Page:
My Home: Jo Gordon, knitwear designer - Property - House & Home - The Independent

My Home: Jo Gordon, knitwear designer

Jo Gordon's designs may feature in Hollywood, but her business is still run from her simple, organic home in Dulwich

I trained as an artist at Gray's School of Art in Aberdeen and lived in a rather grotty student flat that cost just £12 a week. But I loved living there because of the feeling of space you have in Scotland.

When I moved to London to attend the Royal College of Art and then to set up my knitwear business, I wanted somewhere that had the same kind of feeling of space. My husband Ian and I started living in Camberwell, but we'd come across drug addicts at the bus stop outside our house - and there wasn't even a hint of a garden.

It wasn't the sort of place we wanted to bring up a child, and so we started looking for somewhere else and eventually we hit on Dulwich. For me Dulwich is perfect. It has lots of parks, and green spaces and you can walk to most places so it's ideal for my three year old daughter, Anna Rose.

Also, our house is practically a mansion in London terms. We have four bedrooms and there's enough space for me to have my office on the ground floor, which means that I can occasionally hold sample sales of my cashmere jerseys, wraps, and hats in the front room. When we moved here originally, I had wanted to have my studio in the loft, but as yet we've never had enough money to do the conversion.

It took quite a while to find the house, but as soon as I walked in I knew it was the right place. I love lots of things about my house, but I think it's the amount of space and the big garden that really make it for me. A Russian family owned it before us, and they had it decorated in the most garish colours, things like mustard yellow, airforce blue and khaki green and the garden was full of beetroot and hundreds of old vodka bottles. But most of the original details, like the fireplaces and cornicing, were all intact. Ian is an architect and he was instrumental in all the design decisions in the house. My main decorating task was to undo all their DIY. I returned to a blank canvas. What I love most about my house now are the clean white walls. I grew up in the 80s, in the heyday of Laura Ashley when floral prints and wood chip were rife, so I like to keep things really simple. I don't like prints and can't stand colour on walls, and really hate wall-to-wall carpeting. I've got wooden floors throughout, it has a very Scandinavian feel. I find it is therapeutic to be able to feel the floor beneath your feet. I don't like curtains as they take up too much space. I made blinds from raw artist's canvas.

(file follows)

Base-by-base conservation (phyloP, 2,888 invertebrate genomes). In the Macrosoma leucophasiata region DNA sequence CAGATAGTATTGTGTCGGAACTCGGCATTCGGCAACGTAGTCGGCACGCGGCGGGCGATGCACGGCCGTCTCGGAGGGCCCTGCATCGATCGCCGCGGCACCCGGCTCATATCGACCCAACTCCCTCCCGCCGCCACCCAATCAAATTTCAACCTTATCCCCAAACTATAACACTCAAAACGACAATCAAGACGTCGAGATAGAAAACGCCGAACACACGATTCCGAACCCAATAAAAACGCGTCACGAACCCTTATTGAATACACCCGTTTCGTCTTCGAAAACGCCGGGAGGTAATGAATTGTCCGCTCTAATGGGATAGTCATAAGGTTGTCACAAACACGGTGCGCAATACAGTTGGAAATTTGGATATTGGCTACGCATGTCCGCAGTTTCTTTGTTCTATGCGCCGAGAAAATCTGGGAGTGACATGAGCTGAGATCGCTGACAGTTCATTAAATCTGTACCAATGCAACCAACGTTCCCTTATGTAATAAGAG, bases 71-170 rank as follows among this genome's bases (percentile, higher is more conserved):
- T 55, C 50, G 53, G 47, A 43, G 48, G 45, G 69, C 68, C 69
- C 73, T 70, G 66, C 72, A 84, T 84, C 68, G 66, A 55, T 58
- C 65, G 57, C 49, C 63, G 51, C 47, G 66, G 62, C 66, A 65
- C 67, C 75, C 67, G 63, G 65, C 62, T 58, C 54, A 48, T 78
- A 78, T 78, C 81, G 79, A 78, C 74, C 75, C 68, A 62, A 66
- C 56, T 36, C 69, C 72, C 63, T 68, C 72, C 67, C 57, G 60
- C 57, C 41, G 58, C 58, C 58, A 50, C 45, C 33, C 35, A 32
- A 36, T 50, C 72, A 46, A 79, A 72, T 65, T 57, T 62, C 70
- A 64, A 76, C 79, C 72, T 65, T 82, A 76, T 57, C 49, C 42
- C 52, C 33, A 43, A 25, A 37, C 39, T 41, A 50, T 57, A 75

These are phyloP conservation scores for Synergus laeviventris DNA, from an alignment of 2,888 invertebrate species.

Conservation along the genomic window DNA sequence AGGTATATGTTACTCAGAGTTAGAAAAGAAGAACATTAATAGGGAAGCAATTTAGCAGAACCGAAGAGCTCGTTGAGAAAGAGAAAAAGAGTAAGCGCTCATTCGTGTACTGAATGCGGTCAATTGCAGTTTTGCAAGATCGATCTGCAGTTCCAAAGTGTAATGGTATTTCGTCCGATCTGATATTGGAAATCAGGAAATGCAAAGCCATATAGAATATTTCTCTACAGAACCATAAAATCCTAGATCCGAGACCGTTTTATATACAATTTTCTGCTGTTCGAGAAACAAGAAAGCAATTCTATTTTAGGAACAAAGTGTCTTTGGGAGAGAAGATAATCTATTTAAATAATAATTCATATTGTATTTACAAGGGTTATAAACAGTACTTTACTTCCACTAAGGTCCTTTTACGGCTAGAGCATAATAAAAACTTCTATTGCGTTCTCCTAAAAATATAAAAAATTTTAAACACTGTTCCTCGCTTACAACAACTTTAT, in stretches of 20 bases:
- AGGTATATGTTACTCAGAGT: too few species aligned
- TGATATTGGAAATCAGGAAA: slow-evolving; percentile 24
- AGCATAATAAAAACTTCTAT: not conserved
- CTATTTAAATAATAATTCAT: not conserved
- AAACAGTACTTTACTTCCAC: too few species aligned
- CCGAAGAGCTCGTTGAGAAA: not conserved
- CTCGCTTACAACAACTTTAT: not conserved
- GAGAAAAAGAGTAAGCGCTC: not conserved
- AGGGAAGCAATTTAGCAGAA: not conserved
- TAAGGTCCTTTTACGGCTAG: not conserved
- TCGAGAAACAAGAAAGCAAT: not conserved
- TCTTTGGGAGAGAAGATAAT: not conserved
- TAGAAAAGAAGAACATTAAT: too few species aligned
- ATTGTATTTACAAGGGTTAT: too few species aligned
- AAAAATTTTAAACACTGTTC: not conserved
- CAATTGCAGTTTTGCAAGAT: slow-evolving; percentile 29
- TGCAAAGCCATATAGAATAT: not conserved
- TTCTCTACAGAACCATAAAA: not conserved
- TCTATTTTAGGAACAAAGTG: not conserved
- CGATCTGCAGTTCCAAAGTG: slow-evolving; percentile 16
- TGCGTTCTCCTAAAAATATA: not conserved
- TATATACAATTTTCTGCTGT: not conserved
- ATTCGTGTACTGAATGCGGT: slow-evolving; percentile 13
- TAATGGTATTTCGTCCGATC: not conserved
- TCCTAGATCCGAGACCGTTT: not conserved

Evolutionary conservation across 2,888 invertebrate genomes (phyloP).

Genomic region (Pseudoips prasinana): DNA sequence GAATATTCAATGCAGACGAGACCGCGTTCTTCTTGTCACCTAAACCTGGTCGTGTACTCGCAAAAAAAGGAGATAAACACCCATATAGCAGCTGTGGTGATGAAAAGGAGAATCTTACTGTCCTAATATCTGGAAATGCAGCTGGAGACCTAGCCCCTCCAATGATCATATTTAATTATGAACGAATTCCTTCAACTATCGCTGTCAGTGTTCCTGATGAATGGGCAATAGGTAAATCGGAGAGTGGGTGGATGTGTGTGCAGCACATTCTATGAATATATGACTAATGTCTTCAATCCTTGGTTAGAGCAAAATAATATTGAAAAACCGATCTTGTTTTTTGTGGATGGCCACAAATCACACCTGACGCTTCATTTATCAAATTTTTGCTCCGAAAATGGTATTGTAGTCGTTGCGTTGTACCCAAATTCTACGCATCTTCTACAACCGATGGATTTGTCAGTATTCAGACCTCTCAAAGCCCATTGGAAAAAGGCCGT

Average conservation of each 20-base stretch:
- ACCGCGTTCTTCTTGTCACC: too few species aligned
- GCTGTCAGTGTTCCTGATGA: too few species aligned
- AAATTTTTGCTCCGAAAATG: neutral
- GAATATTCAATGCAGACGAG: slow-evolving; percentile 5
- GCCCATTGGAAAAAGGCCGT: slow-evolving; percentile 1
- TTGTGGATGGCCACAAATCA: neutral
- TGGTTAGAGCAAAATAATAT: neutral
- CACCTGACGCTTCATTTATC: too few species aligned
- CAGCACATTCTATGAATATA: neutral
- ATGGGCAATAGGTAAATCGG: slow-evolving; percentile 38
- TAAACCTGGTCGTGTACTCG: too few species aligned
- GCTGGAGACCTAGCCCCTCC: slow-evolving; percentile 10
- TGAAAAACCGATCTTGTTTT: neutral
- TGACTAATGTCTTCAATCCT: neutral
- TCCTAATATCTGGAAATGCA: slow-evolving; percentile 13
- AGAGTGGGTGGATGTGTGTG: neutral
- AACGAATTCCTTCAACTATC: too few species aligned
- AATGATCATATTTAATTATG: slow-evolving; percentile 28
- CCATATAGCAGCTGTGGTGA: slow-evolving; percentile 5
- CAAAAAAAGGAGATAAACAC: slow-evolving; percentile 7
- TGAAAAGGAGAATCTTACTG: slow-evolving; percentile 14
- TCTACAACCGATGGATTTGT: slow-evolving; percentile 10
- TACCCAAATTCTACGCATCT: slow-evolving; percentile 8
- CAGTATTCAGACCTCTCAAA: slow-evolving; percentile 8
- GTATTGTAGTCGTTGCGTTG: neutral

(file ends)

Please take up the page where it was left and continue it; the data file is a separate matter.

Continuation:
My kitchen leads out to the garden and you step straight onto the grass. I've grown masses of vegetables, everything from butternut squashes to courgettes and tomatoes, and I'm quite determined to become self-sufficient soon. It's ridiculous buying things like beans from Thailand.

Some people go to a gym to relax, but I guess I'm a bit more traditional and find that gardening is a much better way to switch off. I'm really into recycling as well and we have the largest pile in the whole street. I recycle everything possible.

My favourite room to relax is the back drawing room. I spend most of my evenings sitting in my Hans Wegner rocking chair and knitting. I had my rocking chair especially made with some money I inherited from my two grandmothers. We've been lucky in that we have been given quite a lot of furniture. As wedding presents, we were given a Le Corbusier chaise longue and a leather chair. Probably the most expensive item we have is our Zanotta sofa, which my husband bought on impulse. It was incredibly expensive but it is very stylish. I would say that most of my inspiration is a result of constant trips round junk shops. I have a beautiful piece of fabric, draped over one of my sofas, which is a patchwork that was made in 1880. I bought it from an old lady at a vintage fair in Hammersmith. It was quite expensive but I am so glad that I bought it: every time I look at it I feel inspired by the quality and level of workmanship.

My daughter Anna-Rose has the biggest room in the house, it faces the front road. We originally planned to have her room but found ourselves being woken up every night by the milk man. She has 1960s textile hangings on the wall, it has huge windows and is very sunny. It is full of funny things I have made her, a patchwork wigwam, lots of rag dolls, a huge humpty dumpty, and dressing up things.

Our bedroom is on the top floor at the back of the house. It looks straight onto an oak tree, which is always full of squirrels in the morning. Living and working in the same space has its good and bad sides. There can be times when I don't leave my house for days, and it's hard to switch off. But I love my house and being here. Now when clients like Gwen Stefani and Natalie Portman call up to order things from the States, it's quite strange to think that everything just starts from my home.

www.jogordon.com

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